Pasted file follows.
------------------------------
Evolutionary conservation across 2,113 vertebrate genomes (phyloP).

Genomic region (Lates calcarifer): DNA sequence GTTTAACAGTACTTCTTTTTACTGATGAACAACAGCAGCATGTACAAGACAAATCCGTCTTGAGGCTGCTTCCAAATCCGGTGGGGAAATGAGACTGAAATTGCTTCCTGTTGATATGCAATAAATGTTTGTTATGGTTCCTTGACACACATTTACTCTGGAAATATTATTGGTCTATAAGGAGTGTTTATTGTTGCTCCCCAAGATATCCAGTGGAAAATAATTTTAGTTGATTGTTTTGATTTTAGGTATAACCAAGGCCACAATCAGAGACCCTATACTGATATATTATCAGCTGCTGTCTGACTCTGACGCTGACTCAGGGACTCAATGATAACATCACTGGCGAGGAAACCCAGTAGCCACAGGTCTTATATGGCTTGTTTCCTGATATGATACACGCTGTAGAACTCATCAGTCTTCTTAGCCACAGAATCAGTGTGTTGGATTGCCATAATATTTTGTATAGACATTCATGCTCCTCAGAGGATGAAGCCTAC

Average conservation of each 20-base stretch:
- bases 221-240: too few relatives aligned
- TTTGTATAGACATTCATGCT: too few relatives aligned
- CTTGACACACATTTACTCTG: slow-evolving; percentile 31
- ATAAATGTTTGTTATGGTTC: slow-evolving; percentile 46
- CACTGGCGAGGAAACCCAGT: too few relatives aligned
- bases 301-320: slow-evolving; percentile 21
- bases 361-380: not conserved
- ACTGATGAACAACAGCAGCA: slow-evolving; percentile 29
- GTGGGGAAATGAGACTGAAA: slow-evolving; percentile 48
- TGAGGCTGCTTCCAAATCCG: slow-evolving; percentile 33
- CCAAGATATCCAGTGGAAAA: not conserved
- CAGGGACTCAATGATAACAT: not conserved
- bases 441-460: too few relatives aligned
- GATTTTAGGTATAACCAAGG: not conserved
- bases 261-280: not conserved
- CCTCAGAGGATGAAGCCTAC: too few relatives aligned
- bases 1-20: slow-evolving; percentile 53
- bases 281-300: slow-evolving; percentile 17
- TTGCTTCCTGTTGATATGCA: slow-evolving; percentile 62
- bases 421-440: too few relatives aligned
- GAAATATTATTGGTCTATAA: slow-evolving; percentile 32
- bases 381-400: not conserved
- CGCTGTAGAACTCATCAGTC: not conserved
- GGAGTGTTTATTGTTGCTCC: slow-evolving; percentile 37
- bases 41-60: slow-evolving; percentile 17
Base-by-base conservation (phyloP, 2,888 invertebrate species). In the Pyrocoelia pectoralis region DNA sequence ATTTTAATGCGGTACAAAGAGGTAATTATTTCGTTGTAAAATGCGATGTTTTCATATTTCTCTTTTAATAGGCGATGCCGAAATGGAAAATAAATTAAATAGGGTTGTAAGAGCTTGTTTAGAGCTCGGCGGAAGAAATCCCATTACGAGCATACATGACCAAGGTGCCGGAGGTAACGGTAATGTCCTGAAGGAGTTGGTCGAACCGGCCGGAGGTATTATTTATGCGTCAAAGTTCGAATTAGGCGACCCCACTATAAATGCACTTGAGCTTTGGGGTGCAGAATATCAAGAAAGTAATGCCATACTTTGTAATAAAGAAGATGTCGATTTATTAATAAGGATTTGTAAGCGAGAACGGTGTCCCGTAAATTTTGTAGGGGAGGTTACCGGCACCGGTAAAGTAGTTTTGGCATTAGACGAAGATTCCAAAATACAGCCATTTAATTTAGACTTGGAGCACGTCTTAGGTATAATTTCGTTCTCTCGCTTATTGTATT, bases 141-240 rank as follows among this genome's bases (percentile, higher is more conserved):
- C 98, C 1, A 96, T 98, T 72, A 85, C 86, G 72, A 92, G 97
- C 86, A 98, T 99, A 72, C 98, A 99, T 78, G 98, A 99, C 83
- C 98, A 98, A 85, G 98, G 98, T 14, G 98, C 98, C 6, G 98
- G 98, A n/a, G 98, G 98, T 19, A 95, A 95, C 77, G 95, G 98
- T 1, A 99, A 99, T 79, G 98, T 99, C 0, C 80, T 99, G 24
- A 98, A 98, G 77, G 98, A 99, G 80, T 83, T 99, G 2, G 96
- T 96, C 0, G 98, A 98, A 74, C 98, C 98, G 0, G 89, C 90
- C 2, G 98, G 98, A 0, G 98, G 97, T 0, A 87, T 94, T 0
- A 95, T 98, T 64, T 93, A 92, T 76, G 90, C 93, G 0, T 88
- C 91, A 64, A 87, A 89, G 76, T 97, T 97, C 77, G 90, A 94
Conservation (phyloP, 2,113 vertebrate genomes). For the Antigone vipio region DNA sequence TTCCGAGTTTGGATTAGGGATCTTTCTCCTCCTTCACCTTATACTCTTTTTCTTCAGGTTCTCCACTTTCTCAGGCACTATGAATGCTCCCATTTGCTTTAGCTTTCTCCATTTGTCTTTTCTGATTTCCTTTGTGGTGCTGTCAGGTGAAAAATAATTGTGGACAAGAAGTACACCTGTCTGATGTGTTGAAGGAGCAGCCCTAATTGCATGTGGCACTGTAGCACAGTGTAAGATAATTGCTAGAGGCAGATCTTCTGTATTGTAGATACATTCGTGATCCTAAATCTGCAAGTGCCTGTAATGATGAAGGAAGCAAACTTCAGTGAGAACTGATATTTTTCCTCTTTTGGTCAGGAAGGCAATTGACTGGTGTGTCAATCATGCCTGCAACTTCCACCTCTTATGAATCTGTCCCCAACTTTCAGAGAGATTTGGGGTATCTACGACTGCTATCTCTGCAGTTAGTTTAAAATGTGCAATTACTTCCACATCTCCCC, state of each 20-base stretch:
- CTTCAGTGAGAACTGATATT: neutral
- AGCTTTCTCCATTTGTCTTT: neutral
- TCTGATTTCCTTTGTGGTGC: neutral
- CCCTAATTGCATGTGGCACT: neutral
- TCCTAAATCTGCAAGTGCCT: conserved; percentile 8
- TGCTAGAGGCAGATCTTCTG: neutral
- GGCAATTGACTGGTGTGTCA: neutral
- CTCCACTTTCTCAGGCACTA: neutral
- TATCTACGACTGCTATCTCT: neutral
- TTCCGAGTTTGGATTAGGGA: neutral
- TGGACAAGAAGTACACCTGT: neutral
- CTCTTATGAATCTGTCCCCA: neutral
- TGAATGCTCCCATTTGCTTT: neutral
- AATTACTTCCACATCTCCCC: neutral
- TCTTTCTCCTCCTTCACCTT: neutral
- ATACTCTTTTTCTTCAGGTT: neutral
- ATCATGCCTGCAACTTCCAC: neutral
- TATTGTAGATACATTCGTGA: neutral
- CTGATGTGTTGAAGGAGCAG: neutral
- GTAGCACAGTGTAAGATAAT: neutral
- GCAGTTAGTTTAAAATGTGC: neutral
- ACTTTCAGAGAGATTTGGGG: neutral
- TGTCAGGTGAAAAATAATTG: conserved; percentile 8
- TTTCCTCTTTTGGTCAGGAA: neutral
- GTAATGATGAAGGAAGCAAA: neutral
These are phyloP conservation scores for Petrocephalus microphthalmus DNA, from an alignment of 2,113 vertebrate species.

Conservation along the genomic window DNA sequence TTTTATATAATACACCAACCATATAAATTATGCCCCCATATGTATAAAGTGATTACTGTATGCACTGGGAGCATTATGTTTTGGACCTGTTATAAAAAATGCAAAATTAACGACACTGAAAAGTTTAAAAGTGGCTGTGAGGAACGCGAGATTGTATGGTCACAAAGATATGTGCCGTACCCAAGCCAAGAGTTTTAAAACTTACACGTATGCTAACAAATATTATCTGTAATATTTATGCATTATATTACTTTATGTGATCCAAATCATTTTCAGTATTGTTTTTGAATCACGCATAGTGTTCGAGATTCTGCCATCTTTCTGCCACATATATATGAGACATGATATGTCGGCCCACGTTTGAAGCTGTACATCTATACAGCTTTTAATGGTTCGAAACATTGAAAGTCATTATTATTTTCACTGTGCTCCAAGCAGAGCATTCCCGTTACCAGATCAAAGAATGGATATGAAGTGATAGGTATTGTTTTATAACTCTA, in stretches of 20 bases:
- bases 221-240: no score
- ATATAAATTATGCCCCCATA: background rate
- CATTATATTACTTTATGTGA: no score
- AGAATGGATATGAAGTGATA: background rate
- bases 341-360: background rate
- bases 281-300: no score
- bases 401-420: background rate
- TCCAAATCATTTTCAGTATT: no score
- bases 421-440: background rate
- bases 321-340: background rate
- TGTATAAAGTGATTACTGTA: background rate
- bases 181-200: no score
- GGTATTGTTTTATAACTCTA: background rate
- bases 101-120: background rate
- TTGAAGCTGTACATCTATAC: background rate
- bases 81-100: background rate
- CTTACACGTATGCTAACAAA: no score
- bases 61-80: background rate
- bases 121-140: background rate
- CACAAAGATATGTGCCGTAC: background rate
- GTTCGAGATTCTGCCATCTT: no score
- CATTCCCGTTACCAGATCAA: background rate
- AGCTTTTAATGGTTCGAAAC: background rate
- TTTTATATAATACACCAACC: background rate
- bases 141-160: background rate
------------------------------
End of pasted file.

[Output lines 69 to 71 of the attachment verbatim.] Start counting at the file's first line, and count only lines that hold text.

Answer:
- ATATAAATTATGCCCCCATA: background rate
- CATTATATTACTTTATGTGA: no score
- AGAATGGATATGAAGTGATA: background rate